Following a trip to the USA in the early 1960s Canogar begun a second figurative period. Using a vocabulary of narrative, socio-political mass media imagery such as police brutality and the assassination of JFK, his paintings were visually comparable with Rauschenberg’s iconic photo collage screen-prints but with an added ethical and critical dimension that Canogar describes as ‘Realism’ rather than classic American Pop. 

In 1967 his work evolved further; using wood, polyester and fiberglass he broke down the barriers of painting and sculpture pushing into 3 dimensions disturbing the physical space of the viewer. 

Retrospectives were held at the National Museum of Fine Arts, Buenos Aires, 2003, the Valencian Institute of Modern Art (IVAM), Valencia, 2013 and Reina Sofía National Museum, Madrid in 2001. More recently his work was included in the 

2014 Tate Modern exhibition ‘The World Goes Pop’. Rafael Canogar currently lives and works in Madrid.

Moves frorm Toledo to Madrid to study Art.
Begins his abstract period.
Takes part in Grupo el Paso with Feito, Millares and Saura among others.
Leaves abstract period for Pop art.
Begins his geometrical period.

Galería 3punts “Recuperar la memoria”, Barcelona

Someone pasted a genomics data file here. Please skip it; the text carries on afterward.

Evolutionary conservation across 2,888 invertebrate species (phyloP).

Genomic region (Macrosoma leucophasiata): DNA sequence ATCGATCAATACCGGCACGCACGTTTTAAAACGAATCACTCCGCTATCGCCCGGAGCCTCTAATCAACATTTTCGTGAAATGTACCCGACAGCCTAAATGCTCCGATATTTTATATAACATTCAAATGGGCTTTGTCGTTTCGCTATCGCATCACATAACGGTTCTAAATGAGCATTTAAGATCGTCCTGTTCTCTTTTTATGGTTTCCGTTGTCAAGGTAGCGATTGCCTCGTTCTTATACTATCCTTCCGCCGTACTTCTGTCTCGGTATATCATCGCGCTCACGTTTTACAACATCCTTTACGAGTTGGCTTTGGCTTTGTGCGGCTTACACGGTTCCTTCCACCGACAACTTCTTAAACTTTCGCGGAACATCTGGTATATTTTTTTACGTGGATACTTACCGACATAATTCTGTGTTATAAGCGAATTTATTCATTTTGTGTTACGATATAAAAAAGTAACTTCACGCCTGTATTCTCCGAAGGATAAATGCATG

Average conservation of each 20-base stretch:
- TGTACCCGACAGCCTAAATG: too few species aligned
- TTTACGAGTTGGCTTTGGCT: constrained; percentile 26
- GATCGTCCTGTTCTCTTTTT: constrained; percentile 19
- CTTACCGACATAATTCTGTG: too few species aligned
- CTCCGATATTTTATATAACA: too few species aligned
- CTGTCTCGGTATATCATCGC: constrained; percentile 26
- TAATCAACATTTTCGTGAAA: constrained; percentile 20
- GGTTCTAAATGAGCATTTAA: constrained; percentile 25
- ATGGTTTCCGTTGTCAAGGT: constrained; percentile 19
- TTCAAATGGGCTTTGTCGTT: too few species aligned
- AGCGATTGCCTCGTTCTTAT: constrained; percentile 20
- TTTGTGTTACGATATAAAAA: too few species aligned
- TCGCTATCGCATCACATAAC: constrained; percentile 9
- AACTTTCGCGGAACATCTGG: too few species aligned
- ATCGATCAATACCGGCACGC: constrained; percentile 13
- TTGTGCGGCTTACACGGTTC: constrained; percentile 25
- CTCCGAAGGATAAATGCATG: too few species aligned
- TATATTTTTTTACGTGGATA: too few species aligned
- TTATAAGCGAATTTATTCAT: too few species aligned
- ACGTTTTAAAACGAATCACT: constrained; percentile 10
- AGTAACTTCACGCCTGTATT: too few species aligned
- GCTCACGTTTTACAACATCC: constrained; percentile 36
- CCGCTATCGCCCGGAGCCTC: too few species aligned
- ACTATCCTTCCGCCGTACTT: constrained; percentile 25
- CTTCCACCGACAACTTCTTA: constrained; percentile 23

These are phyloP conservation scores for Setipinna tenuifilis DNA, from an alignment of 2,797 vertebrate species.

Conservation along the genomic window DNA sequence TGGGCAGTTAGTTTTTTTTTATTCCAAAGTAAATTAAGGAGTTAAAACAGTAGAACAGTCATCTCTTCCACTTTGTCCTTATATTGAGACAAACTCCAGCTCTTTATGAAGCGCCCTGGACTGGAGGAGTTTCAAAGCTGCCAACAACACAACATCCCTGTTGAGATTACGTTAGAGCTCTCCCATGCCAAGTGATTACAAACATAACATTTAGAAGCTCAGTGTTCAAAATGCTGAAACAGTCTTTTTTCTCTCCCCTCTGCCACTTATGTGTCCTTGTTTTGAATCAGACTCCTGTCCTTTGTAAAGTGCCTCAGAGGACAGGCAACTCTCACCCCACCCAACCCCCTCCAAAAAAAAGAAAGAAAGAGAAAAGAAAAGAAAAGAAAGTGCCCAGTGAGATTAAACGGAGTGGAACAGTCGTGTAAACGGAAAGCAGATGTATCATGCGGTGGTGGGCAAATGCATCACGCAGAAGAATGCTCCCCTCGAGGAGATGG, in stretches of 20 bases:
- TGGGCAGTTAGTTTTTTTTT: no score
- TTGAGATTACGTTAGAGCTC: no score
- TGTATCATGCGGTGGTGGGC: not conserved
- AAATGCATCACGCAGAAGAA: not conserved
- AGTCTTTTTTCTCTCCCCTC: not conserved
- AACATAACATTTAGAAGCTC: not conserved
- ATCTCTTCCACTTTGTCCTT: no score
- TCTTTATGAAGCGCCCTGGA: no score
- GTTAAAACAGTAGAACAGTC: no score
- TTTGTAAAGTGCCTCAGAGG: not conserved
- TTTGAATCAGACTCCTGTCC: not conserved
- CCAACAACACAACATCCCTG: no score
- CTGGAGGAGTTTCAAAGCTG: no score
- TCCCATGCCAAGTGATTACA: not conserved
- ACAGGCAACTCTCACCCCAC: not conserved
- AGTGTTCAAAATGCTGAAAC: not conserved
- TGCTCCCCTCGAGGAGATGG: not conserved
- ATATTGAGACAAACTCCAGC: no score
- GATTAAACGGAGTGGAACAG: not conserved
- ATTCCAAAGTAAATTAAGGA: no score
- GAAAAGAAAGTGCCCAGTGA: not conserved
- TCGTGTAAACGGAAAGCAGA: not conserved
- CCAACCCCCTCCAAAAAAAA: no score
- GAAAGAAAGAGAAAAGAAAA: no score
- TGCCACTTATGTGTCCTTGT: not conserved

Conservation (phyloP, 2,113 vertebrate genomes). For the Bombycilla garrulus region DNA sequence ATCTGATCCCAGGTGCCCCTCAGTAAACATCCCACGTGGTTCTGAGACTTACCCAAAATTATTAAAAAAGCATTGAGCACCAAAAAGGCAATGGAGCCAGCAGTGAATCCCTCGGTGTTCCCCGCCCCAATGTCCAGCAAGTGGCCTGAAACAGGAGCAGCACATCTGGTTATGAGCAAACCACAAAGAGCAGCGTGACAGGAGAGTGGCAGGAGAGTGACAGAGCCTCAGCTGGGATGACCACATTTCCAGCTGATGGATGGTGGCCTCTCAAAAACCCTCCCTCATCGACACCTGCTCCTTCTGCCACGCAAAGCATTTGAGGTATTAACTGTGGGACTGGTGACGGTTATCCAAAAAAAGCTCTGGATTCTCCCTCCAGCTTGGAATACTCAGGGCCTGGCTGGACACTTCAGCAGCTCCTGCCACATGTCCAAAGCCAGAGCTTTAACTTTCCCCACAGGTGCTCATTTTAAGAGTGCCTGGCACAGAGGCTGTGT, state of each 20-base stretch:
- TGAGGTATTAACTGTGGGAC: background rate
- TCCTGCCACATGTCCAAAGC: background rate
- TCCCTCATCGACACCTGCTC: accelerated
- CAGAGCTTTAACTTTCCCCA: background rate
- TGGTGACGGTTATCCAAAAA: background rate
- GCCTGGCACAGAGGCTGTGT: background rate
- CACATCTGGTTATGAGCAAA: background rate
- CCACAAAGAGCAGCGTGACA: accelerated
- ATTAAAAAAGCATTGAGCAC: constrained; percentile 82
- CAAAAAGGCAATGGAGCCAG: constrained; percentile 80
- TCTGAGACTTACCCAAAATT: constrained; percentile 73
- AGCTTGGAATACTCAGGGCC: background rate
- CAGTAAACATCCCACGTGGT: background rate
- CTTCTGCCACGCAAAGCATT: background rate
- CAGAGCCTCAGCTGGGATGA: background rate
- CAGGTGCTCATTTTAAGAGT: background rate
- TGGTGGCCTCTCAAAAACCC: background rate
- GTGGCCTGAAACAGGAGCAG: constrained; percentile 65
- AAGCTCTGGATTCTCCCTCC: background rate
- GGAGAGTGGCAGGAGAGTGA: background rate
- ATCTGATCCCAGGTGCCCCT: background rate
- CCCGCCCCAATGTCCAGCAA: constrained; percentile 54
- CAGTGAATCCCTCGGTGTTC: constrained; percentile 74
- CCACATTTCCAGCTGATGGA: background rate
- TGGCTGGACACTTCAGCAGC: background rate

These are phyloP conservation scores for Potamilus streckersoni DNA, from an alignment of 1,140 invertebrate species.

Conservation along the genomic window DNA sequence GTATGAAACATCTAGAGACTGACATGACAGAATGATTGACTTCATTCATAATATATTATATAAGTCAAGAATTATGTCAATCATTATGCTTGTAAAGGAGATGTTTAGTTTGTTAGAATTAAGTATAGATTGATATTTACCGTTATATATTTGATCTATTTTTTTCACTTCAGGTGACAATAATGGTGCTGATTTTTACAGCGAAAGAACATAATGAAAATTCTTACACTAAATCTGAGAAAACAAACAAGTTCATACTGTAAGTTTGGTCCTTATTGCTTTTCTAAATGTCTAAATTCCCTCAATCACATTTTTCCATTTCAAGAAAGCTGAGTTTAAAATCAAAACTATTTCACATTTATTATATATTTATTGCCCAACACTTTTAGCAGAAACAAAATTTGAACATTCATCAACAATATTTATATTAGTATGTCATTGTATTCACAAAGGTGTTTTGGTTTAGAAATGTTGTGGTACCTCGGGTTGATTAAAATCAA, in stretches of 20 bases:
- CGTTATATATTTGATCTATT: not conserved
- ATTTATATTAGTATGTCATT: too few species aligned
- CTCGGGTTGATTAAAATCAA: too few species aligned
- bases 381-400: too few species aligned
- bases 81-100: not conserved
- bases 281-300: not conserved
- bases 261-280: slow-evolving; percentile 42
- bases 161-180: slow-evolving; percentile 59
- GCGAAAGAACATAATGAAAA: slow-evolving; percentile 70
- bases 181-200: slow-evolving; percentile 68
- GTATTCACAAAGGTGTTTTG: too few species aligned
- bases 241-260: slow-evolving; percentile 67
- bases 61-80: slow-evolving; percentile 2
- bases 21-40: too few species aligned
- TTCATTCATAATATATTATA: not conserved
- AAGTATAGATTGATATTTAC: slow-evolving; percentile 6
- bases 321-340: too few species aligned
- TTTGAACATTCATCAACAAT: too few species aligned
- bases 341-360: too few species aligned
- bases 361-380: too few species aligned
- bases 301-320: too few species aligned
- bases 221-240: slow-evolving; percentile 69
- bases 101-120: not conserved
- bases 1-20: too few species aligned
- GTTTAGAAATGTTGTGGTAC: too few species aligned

Galería Antonio Prates, Lisboa. Atlántica. Centro de Arte. La Coruña
Sala García Castañón de la Caja Pamplona. “Canogar, la pasión de pintar, 1956-1997”. Centro cultural Casa del Cordon, Caja de Burgos, Burgos. Galería Regarde Sur L´lmage, Burdeos
Galería Pelaires, Palma de Mallorca. Museo de Arte Contemporáneo Unión Fenosa, La Coruna
Galería Barcelona, Barcelona. “Art Colgne 95”, (individual en la Galería Barcelona). Sala Robayera, Miengo, Cantabria
“O Novo Canogar”, Salas del Auditorio de Galicia en el museo del “Pobo Galego”. Galería Punto, Valencia. Sala de exposiciones del Banco Zaragozano, Zaragoza
Galerie Scheffel, Bad Homburg, Alemania. Galería Italia, Alicante.
Caja Provincial de Ahorros de Córdoba, Córdoba
“Obra Gráfica 1959-1990”, Antigua Universidad de Salamanca, Salamanca. “Obra Gráfica 1959-1990”, Diputación Provincial de Málaga, Málaga. Galleria Arte 92 ( 1957-1964). Milan
Galería Barcelona, Barcelona. Studio Benniamino, San Remo, Italia. Galería Bat, Madrid. “Obra Gráfica 1959-1990”. Auditorio de Galicia, Santiago de Compostela. Galería Cadaqués, Gerona
Galerie TH, Lyon, Francia. “Obra Gráfica 1959-1990”. Museo de Bellas Artes de Bilbao (exp retrospectiva). Galería Afinsa-Trindade, Oporto. Galleria Civica d´Arte Moderna, Palazzo Dei. Diamanti, Ferrara, Italia (exposición retrospectiva). Galerie lina Davidov, Paris
Galería Tretze, Castellón. Galería Italia, Alicante
“Contraparada”, Palacio de Almudi, Murcia (exposición retrospectiva). Galería Punto, Valencia
“Paris Art Center”, París (exposición retrospectiva 1949-87). Bochun Museum, Alemania (exposición retrospectiva 1949-87).
Centro Municipal de Cultura de Alcoi, Alicante (exposición antológica).
Galería Bronda, Helsinki. Galería Gaspar, Barcelona. Galerie Poli, Berlin